Post FOMC, BOE and ECB where are we now? In short eagerly awaiting tomorrow’s US Non-Farm payrolls. However for an insight into how the currency markets may trade over the summer months we should probably take a quick look back at what happened at these central bank meetings over the past 24 hours.
Firstly the FOMC – If you were to look in great detail you would probably come to the conclusion that last nights statement is mildly more dovish than the June statement, but for the most part, there was little new information. The Fed is keeping its $85 billion per month purchase pace and there was no mention of tapering and no changes to the language in the paragraph discussing asset purchases. Additionally, the Fed kept the thresholds for raising the funds rate the same, with the unemployment rate still at 6.5% and inflation 1-2 years out still at 2.5%.
Then came the BOE today. The market got what it was expecting with the policy rate (0.50%) and the level of asset purchases (£375bn) left unchanged. However for me the most important aspect of today’s announcement is the absence of a statement as this may indicate that the MPC didn’t feel a need to talk down money market rates further this month after the issuance of a statement last month at Mark Carney’s first BOE meeting.
Finally we got the ECB take on things. Mr Draghi started with keeping his dovish tone from the last meeting, as expected. However no talk about rate cuts was mentioned. So slightly less dovish than some in the market were looking for. He was somewhat vague regarding forward guidance. The problem here is that the forward guidance is not really based on anything other than the idea that the ECB rates stays low or lower as long as it sees inflation risk as moderate. That’s the softest form of forward guidance and the markets are uncomfortable with this sparsely guided path.
So where does that leave us now in trying to determine when and in which direction the currencies will move?
First up is tomorrow’s US Non-Farm payroll (NFP) and after yesterdays strong ADP number coming in at 200k and with the previous months number revised up this certainly looks good for tomorrows NFP. I would say anything below 175k would certainly disappoint, especially if the unemployment rate remains at 7.6%. It is worth noting that there is also a Septembers NFP number to digest before the next FOMC meeting on top of the minutes of yesterday FOMC meeting (released 21-Aug). Therefore tomorrow’s reaction in the currency markets could be somewhat subdued relative to previous months, unless we get big move down in the unemployment rate or big miss up or down on the 185k additional new jobs that the market is expecting. I tend to favour a good NPF (200K) and the employment rate moving to 7.5% giving a slightly stronger USD into the end of the week pushing the EURUSD back below 1.3200.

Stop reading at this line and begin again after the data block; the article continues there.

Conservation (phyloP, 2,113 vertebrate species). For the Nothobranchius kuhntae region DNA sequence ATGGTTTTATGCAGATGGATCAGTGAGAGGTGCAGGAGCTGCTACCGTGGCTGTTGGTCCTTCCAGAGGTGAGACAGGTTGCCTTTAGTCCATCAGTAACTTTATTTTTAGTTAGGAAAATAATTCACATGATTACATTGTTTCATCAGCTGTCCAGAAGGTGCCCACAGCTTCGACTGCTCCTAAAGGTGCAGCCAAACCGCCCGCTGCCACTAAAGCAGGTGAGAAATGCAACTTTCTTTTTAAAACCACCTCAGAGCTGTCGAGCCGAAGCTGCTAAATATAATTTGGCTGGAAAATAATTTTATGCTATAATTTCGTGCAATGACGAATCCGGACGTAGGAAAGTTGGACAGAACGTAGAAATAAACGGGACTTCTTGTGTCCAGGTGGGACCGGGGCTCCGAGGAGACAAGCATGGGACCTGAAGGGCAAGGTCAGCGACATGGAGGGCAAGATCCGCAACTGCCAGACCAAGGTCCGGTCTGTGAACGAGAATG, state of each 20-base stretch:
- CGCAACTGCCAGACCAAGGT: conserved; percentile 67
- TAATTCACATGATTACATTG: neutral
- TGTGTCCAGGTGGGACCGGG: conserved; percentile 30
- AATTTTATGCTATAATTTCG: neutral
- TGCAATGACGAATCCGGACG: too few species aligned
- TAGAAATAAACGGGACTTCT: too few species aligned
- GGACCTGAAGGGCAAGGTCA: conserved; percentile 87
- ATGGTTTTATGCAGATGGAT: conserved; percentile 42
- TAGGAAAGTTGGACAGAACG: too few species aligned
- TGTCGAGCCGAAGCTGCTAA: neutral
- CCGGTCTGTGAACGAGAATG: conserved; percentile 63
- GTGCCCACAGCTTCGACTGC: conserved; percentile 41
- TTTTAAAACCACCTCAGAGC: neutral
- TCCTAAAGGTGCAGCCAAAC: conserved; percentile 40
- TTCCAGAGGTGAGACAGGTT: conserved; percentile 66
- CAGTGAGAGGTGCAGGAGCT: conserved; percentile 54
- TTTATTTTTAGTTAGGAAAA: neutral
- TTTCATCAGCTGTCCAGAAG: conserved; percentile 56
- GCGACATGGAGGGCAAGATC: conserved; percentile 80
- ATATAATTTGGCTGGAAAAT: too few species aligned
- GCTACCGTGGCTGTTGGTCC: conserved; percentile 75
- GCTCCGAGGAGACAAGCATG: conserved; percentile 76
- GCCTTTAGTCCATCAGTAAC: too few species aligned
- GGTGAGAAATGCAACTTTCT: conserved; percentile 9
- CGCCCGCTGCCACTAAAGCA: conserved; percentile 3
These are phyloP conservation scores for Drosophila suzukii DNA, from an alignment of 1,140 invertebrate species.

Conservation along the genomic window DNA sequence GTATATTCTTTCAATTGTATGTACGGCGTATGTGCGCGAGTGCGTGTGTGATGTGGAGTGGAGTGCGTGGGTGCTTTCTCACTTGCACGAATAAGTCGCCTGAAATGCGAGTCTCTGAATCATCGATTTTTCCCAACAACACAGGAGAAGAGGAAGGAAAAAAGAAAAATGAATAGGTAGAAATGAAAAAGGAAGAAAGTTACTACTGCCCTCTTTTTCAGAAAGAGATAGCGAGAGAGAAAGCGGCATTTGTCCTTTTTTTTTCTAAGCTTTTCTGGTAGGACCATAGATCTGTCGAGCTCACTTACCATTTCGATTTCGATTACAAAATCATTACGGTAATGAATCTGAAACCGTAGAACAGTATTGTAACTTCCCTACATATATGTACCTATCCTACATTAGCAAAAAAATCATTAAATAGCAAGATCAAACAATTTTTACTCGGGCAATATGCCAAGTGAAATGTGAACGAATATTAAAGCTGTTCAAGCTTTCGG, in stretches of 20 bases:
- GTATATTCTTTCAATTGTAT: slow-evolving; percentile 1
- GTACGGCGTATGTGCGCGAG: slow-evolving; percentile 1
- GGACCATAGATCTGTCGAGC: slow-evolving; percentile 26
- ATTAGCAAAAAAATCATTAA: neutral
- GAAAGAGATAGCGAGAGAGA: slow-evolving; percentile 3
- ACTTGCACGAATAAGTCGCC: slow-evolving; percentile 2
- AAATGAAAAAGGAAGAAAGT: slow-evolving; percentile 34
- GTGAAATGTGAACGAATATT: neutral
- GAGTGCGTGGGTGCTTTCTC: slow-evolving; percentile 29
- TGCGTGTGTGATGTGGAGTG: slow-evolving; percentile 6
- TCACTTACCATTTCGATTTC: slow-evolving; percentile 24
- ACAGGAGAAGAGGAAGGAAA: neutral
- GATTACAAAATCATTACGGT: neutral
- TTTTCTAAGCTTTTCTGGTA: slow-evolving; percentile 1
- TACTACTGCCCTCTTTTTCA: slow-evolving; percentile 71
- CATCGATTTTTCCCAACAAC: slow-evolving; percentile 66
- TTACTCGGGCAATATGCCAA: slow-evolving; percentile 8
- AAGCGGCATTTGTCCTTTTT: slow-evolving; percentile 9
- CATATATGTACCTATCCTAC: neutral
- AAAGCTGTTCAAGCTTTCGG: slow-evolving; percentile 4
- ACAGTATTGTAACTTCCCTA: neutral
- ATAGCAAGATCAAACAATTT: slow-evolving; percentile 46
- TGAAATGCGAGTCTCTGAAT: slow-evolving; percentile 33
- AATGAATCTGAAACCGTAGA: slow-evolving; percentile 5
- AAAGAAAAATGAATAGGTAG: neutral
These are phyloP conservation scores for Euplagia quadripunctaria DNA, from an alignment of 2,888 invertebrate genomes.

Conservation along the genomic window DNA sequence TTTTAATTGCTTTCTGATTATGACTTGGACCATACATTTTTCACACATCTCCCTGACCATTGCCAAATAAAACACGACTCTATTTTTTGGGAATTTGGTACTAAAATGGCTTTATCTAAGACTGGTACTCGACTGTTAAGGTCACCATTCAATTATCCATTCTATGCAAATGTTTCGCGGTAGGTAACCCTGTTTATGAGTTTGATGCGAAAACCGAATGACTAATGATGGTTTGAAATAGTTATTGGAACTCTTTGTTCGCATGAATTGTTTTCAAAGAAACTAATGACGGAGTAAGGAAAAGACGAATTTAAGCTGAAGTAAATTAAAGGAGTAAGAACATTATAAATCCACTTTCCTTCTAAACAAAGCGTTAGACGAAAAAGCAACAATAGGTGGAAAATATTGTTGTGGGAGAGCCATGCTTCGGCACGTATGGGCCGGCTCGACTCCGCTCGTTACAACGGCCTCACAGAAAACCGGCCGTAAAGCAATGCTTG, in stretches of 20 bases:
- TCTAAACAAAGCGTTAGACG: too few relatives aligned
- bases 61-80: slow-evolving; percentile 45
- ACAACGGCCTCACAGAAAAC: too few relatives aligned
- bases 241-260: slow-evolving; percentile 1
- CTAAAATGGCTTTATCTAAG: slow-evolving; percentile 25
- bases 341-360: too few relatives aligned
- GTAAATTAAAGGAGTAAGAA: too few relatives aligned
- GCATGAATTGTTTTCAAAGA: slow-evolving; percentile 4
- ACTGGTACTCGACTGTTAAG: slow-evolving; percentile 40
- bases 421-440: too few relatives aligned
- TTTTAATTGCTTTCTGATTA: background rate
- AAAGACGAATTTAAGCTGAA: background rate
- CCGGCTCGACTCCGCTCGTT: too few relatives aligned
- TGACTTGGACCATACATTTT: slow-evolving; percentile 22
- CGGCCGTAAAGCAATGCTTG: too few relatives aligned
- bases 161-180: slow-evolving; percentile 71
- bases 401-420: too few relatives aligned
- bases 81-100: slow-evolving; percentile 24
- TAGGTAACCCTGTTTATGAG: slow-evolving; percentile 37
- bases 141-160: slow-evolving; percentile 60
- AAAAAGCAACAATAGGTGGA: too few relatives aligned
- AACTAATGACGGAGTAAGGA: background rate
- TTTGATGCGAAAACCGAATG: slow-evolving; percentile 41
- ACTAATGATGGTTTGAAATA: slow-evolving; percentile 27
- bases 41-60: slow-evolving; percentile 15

Next up will be the UK as the markets focus will be firmly fixed on next Wednesday (07-Aug-13) Inflation Report and the accompanying response to the Treasury’s request for the central bank to provide an assessment of the case for adopting some form of forward guidance, including the possible use of intermediate thresholds. The outlook for GBP will be largely down to the guidance we receive. Looking at this weeks trading it certainly feels as if the market is bracing itself for weaker GBP post 07-Aug. I tend to favour markets testing the 01-Aug high of 0.8770 and ultimately the 0.8793 (12-Mar-13) high as we approach the inflation report.
Finally with the ECB now on holiday now and the next meeting on 05-Sep-13 the focus will remain on the economic data. This has of late been stronger than forecasted and consistent with the ECB’s view of a rebound later this year. So EURO performance during the month of August which is historically a month for market participants to take annual leave will largely be driven on the performance of key economic indicators. I tend to favour a mixed bag of data out of Europe to slightly positive so expect trading ranges to hold and any moves against GBP and USD to be driven by events in the UK and US.